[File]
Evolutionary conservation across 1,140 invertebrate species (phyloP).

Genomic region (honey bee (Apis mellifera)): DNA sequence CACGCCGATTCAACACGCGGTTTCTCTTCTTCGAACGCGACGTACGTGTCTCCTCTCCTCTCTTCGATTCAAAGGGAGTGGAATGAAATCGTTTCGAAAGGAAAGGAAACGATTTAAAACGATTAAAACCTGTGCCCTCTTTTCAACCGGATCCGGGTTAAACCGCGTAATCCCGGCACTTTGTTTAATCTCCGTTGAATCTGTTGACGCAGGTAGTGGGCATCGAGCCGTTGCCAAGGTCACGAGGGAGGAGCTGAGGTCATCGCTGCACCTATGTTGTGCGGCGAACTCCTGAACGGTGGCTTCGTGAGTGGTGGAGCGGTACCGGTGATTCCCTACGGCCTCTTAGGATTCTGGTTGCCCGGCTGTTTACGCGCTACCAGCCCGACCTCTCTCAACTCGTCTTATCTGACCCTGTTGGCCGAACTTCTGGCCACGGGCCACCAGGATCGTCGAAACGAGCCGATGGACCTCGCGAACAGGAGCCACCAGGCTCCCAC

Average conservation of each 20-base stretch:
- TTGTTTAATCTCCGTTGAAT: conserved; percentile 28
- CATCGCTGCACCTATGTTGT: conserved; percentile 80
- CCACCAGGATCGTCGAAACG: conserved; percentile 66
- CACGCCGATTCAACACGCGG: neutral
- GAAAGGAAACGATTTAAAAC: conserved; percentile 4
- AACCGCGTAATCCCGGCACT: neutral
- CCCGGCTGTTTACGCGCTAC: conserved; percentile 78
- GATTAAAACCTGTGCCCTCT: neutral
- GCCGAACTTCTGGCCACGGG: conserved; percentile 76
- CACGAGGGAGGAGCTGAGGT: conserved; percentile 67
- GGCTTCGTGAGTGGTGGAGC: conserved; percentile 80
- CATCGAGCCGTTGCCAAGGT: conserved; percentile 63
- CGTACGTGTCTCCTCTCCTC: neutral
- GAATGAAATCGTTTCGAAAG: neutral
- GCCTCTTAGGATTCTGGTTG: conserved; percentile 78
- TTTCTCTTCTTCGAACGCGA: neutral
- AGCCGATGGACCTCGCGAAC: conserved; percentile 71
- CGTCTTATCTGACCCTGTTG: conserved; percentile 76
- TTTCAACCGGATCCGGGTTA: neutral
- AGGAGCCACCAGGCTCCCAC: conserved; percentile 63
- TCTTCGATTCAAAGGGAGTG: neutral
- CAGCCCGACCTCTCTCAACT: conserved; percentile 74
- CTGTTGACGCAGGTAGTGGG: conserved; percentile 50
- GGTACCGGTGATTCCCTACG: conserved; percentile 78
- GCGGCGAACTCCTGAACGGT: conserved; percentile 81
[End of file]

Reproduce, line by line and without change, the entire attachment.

Evolutionary conservation across 1,140 invertebrate species (phyloP).

Genomic region (honey bee (Apis mellifera)): DNA sequence CACGCCGATTCAACACGCGGTTTCTCTTCTTCGAACGCGACGTACGTGTCTCCTCTCCTCTCTTCGATTCAAAGGGAGTGGAATGAAATCGTTTCGAAAGGAAAGGAAACGATTTAAAACGATTAAAACCTGTGCCCTCTTTTCAACCGGATCCGGGTTAAACCGCGTAATCCCGGCACTTTGTTTAATCTCCGTTGAATCTGTTGACGCAGGTAGTGGGCATCGAGCCGTTGCCAAGGTCACGAGGGAGGAGCTGAGGTCATCGCTGCACCTATGTTGTGCGGCGAACTCCTGAACGGTGGCTTCGTGAGTGGTGGAGCGGTACCGGTGATTCCCTACGGCCTCTTAGGATTCTGGTTGCCCGGCTGTTTACGCGCTACCAGCCCGACCTCTCTCAACTCGTCTTATCTGACCCTGTTGGCCGAACTTCTGGCCACGGGCCACCAGGATCGTCGAAACGAGCCGATGGACCTCGCGAACAGGAGCCACCAGGCTCCCAC

Average conservation of each 20-base stretch:
- TTGTTTAATCTCCGTTGAAT: conserved; percentile 28
- CATCGCTGCACCTATGTTGT: conserved; percentile 80
- CCACCAGGATCGTCGAAACG: conserved; percentile 66
- CACGCCGATTCAACACGCGG: neutral
- GAAAGGAAACGATTTAAAAC: conserved; percentile 4
- AACCGCGTAATCCCGGCACT: neutral
- CCCGGCTGTTTACGCGCTAC: conserved; percentile 78
- GATTAAAACCTGTGCCCTCT: neutral
- GCCGAACTTCTGGCCACGGG: conserved; percentile 76
- CACGAGGGAGGAGCTGAGGT: conserved; percentile 67
- GGCTTCGTGAGTGGTGGAGC: conserved; percentile 80
- CATCGAGCCGTTGCCAAGGT: conserved; percentile 63
- CGTACGTGTCTCCTCTCCTC: neutral
- GAATGAAATCGTTTCGAAAG: neutral
- GCCTCTTAGGATTCTGGTTG: conserved; percentile 78
- TTTCTCTTCTTCGAACGCGA: neutral
- AGCCGATGGACCTCGCGAAC: conserved; percentile 71
- CGTCTTATCTGACCCTGTTG: conserved; percentile 76
- TTTCAACCGGATCCGGGTTA: neutral
- AGGAGCCACCAGGCTCCCAC: conserved; percentile 63
- TCTTCGATTCAAAGGGAGTG: neutral
- CAGCCCGACCTCTCTCAACT: conserved; percentile 74
- CTGTTGACGCAGGTAGTGGG: conserved; percentile 50
- GGTACCGGTGATTCCCTACG: conserved; percentile 78
- GCGGCGAACTCCTGAACGGT: conserved; percentile 81